THE INNISFREE POETRY JOURNAL




   

 
Kim Roberts



BOTANY

Soft dusk creeps up my windowsill and perches there, a little bird.

It is the moment of turning on the lights.  Troubles are like birds:
            they can
fly.

The Rose family has many turnings: it includes almond trees,                                             strawberries, apples.  Kinship is a funny thing.

Who would have thought an apple was cousin to a rose?  It is
            the moment of turning on lights, but I haven't yet,                                                   watching the sky purple.

I am watching the shadows climb the pages of my open book, where an
            apple tree blossoms.  Apples--"American as apple pie"--
            are native to Asia and Africa.

The fruit of the tree of knowledge in Genesis was not an apple, as I was
            taught.  Botanists believe it was an apricot.  Troubles are like                                 birds: they can fly.  I am dreaming idly of family.

I am dreaming about my family, holding my botany book open.  This is
            what they say in parts of East Africa, about kin: Troubles are                                 like birds.  The book resembles two pale wings against a                                         royal sky.


THE FLOATING WORLD

        Ukiyo-e Wood Block Print

I will find you here.  Amid
white cherry blossoms bursting from ragged limbs

or perhaps on a raised wooden walkway
between terraces, where your wood sandals

clop like a horse's hoof
among bursts of early morning bird song.

I will find you here, in sheltered pavilions
against rice paper screens,

indoors and out at the same time,
outlined in black,

in a picture frame yet floating free,
a screenprint and a longing both

in delicate pinks and fading blues,
that, five hundred years later, remains as acute

as this winding stream, those craggy rocks,
our meeting place,

the tea house at the end of our graceful bridge.
 

DELPHI AT EAST HADDAM

On the lower slope of Mount Parnassus
            in Connecticut, I await
                                                  the Oracle.

Just as in Greece, there's a rock here,
                        and as in the time of the priestesses,
            I am ready to pay my fee.

I invoke the alphabet,
all the useful signs:
                                 the letter A
repesents the head of an ox,
            D is a fish,
                        K is the palm of the hand.

The source of all the words is here,

            but under a spreading maple,
the Sibylline rock
                                 does not speak.

Left here by the retreating glaciers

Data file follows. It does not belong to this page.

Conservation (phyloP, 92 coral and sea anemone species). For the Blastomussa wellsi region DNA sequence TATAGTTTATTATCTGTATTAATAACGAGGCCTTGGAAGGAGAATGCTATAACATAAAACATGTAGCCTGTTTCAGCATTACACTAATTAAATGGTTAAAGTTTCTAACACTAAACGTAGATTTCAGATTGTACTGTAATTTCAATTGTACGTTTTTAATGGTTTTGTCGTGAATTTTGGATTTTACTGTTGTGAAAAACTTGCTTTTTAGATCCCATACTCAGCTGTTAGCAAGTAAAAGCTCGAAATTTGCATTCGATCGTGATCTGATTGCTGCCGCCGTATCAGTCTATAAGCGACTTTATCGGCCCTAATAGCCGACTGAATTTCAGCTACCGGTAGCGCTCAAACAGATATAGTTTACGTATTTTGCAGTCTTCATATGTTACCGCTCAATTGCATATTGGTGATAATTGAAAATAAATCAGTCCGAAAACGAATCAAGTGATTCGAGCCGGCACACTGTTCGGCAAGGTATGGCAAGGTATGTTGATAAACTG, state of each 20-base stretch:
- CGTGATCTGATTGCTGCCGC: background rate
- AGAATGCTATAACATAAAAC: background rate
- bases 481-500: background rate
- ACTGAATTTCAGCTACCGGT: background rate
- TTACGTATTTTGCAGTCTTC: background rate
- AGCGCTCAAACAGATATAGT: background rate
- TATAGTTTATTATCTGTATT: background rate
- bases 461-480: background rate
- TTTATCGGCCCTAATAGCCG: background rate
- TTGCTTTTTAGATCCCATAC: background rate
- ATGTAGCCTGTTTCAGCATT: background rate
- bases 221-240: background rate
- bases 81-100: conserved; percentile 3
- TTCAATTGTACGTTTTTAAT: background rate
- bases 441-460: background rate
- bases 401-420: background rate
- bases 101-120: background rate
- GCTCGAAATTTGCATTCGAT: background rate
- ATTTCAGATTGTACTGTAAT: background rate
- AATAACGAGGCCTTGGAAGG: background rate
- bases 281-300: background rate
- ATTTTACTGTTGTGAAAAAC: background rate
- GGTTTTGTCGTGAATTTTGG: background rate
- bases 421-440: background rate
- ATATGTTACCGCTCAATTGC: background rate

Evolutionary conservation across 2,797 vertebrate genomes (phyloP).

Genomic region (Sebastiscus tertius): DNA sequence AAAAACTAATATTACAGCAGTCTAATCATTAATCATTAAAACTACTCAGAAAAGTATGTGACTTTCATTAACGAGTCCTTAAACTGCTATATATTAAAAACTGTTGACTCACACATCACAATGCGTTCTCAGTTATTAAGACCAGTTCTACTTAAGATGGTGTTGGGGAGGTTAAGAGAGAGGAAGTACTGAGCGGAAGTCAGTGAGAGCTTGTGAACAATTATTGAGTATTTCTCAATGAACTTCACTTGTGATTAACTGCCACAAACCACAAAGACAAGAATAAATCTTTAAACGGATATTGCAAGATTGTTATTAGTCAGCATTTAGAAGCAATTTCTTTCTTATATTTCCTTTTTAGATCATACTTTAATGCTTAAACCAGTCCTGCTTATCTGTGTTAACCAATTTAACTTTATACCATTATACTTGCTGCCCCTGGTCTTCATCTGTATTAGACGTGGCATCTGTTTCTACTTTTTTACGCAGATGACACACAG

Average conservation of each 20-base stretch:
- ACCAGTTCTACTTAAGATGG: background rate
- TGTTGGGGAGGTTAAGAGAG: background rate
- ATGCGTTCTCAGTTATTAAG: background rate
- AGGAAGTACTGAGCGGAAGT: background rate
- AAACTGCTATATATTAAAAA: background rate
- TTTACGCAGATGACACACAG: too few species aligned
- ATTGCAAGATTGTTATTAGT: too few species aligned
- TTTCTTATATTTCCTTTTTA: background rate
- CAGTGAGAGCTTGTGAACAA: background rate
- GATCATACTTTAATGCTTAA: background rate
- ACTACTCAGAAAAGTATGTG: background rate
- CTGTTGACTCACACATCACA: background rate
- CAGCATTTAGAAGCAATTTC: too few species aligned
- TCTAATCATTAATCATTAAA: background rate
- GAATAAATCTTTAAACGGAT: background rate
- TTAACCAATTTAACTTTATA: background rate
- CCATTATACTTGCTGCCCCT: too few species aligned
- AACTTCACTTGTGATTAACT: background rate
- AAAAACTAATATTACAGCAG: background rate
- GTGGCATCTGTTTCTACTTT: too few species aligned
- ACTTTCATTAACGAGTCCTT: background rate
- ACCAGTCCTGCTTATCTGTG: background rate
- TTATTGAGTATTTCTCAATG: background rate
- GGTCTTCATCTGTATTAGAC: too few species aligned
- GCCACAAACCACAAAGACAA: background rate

of the last Ice Age,
                                               it guards

the entrance to a meadow
                        of goldenrod and stickerbush,
            massive and obdurate.

If the rock were to cleave in two
and emanations rise from the earth,
            revenants of ancient Greece,

who in all Connecticut
                                          could interpret the signs?

I place both hands upon the rock
                                                        where the sun
            alights each afternoon, sifted
through the emerald leaves,

                                making patterns
                along the boulder's
rough sloping sides
                                 that resemble

the shapes of letters:
sometimes a fish, sometimes an ox,
                                    sometimes a snake--

                if only I had the laurels
                                and knew how to read--

and sometimes a B like a house.
 

TWO STUDIES OF A BEAR      

The larger, darker, hairier one
                        has such a huge hump,
             his bearness

seems to be carried
                        entirely in his haunch.
            The other, paler (younger? female?)

is too flat-backed, too elongated.
                        The realer bear
            is too little bear:

she's bland and pale and flat.
                        While he leers darkly,
            paws the yellowing vellum

with his vicious crescent claws,
                        she remains empty-eyed.
            She remains a sketch.

Pisanello drew this in the 1430s,
                        and it is still the truth:
            the grand gesture, the exaggeration,

the coiled ferocity,
                        the suspicion,
            its hirsute and towering shoulders,

will always crush, will always conquer
                        a waggish fidelity
            to fact.





Kim Roberts
Kim Roberts is the author of a book of poems, The Wishbone Galaxy, and editor of Beltway Poetry Quarterly.  She has been awarded grants from the National Endowment for the Humanities, the DC Commission on the Arts, and the Humanities Council of Washington, as well as writer's residencies at eleven artist colonies.  Her poems have appeared in journals beginning with every letter of the alphabet.




                                    

 

Home
Current Issue
Submissions
Contributors' Notes



E. Louise Beach

Anne Becker

Brad Bisio

Jane Blue

John Bush

Wendy Taylor Carlisle

Grace Cavalieri

Norma Chapman

James Cihlar

Ellen Aronofsky Cole

Ruth Z. Deming

Martin Dickinson

Moira Egan

Ronda Eller

Martin Galvin

Bernard Jankowski

Hiram Larew

Lenny Lianne

Michael H. Lythgoe

Judith McCombs

Susan Bucci Mockler

Miles David Moore

Kathi Morrison-Taylor

Bonnie Naradzay

Barbara J. Orton

Steven Pelcman

Roger Pfingston

Jacqueline Powers

Julie Preis

Eve Rifkah

Kim Roberts

Teri Rosen

Helen Ruggieri

Karen Saunders

Karen Schubert

J.D. Smith

Dean Smith

Rose Solari

Margo Solod

Colette Thomas

Steven Trebellas

Rosemary Winslow

Kathi Wolfe

Anne Harding Woodworth

Ernie Wormwood

Katherine Young

More

 

 

 

 

 

 

 

         

Email this poem

Printer friendly page

 

 

 

 

 


Last Updated: Sep 16th, 2007 - 08:34:32

Copyright 2005 - 2006 Cook Communication.